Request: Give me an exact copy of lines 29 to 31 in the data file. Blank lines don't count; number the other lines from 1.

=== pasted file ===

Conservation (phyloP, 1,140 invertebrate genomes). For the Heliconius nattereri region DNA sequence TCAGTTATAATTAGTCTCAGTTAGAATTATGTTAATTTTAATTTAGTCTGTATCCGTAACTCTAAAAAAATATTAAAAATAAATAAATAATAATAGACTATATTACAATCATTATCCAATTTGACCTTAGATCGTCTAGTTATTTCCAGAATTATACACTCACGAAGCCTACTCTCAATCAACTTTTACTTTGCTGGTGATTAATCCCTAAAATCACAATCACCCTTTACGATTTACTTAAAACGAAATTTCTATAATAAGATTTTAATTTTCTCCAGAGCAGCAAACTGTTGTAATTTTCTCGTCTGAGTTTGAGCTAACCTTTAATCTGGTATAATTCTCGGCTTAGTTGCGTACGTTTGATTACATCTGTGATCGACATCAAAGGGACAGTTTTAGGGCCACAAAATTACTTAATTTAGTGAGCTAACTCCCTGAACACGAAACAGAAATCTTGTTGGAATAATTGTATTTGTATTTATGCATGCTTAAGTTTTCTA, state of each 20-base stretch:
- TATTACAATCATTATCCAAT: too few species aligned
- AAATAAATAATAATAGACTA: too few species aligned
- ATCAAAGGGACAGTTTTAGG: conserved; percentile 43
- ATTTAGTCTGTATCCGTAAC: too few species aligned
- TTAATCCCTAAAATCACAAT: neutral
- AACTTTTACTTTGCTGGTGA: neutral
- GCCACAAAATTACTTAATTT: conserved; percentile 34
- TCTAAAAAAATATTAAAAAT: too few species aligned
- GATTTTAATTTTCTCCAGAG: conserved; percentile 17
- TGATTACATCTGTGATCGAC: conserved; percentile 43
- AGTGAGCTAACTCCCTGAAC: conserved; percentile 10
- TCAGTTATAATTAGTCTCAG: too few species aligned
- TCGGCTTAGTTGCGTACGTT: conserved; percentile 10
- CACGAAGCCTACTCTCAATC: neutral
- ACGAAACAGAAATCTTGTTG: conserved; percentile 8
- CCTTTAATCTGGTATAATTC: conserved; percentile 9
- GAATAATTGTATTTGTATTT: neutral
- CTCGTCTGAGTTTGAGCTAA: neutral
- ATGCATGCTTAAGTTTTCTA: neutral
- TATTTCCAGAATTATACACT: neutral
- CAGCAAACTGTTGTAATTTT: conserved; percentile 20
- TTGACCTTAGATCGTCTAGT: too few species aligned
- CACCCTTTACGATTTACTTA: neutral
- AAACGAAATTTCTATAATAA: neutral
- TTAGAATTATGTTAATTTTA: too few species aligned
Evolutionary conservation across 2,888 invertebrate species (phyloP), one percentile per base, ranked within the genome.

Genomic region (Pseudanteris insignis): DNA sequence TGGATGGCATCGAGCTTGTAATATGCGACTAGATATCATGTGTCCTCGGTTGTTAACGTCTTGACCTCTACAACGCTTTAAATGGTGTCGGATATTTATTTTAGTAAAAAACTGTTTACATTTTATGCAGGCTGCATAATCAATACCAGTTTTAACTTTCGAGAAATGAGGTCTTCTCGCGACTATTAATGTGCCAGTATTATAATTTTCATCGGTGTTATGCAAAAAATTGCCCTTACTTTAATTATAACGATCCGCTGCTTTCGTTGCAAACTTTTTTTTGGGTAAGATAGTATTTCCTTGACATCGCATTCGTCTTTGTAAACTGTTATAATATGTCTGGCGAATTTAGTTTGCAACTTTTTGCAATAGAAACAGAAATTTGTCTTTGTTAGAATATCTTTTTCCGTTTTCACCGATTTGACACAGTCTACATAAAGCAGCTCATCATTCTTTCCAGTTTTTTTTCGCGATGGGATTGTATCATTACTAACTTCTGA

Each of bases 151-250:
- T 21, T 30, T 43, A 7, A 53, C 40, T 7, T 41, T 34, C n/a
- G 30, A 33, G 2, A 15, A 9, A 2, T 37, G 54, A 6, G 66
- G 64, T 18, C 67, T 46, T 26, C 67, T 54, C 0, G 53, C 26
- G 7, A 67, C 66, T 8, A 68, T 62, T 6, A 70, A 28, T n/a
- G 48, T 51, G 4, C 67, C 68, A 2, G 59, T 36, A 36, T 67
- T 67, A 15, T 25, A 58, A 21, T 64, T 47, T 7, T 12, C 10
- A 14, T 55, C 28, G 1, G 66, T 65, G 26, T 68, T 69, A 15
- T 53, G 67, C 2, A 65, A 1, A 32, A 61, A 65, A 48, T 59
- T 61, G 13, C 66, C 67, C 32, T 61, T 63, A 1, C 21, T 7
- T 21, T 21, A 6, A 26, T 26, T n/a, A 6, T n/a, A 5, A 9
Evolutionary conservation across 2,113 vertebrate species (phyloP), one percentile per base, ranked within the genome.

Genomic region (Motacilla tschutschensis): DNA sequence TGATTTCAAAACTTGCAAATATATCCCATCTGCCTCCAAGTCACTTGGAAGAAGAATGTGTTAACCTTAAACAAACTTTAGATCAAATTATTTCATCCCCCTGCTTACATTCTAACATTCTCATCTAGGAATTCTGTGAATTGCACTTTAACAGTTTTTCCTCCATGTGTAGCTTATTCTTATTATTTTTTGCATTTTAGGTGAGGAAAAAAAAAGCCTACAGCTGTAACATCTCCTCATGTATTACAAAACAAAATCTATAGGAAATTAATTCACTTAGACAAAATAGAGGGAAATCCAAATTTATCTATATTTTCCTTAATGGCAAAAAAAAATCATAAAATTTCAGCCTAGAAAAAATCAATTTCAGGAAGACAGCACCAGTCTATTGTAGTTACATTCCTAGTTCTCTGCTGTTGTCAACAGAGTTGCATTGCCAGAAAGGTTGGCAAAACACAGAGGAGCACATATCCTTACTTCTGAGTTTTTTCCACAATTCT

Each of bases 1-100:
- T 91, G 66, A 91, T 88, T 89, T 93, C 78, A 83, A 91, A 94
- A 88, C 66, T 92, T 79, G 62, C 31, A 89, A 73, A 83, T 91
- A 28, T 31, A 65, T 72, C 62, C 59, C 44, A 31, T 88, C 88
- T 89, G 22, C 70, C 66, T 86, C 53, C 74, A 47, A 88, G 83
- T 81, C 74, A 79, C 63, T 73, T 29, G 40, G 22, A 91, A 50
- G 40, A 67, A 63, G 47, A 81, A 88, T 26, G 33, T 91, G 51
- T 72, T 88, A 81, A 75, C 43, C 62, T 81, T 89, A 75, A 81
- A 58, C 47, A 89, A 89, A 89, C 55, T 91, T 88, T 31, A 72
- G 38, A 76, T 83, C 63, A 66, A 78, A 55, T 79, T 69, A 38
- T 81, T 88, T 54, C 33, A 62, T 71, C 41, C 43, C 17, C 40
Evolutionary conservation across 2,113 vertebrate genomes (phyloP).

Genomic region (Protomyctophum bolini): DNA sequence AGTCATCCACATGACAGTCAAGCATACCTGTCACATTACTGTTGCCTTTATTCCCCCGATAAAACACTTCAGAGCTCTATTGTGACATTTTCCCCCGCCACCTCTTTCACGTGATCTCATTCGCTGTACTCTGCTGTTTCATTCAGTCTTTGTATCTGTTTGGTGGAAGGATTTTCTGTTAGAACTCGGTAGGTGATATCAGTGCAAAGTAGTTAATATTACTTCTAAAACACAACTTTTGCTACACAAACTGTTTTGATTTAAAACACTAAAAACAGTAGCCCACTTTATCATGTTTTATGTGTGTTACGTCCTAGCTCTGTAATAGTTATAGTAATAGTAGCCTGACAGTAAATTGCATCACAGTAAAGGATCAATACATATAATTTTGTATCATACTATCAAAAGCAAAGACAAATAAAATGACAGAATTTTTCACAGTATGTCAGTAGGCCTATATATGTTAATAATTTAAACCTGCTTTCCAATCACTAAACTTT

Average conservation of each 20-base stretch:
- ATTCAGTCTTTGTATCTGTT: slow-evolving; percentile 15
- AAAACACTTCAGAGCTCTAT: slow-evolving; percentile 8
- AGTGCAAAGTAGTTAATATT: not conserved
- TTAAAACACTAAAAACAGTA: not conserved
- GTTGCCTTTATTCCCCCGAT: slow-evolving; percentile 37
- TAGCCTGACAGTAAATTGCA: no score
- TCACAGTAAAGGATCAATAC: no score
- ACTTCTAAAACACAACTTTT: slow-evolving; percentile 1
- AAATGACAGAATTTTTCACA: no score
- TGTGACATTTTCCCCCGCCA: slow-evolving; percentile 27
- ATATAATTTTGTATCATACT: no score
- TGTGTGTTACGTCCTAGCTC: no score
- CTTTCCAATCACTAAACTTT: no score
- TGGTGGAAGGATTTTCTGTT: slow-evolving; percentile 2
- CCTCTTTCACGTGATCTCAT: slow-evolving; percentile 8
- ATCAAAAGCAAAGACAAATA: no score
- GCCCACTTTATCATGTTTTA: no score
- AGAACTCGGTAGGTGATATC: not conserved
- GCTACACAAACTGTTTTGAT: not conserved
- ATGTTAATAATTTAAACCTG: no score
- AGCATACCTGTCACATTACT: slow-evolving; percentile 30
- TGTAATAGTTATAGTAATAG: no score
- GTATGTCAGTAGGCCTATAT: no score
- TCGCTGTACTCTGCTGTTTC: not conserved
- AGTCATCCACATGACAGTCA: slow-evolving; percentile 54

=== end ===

Each of bases 151-250:
- T 21, T 30, T 43, A 7, A 53, C 40, T 7, T 41, T 34, C n/a
- G 30, A 33, G 2, A 15, A 9, A 2, T 37, G 54, A 6, G 66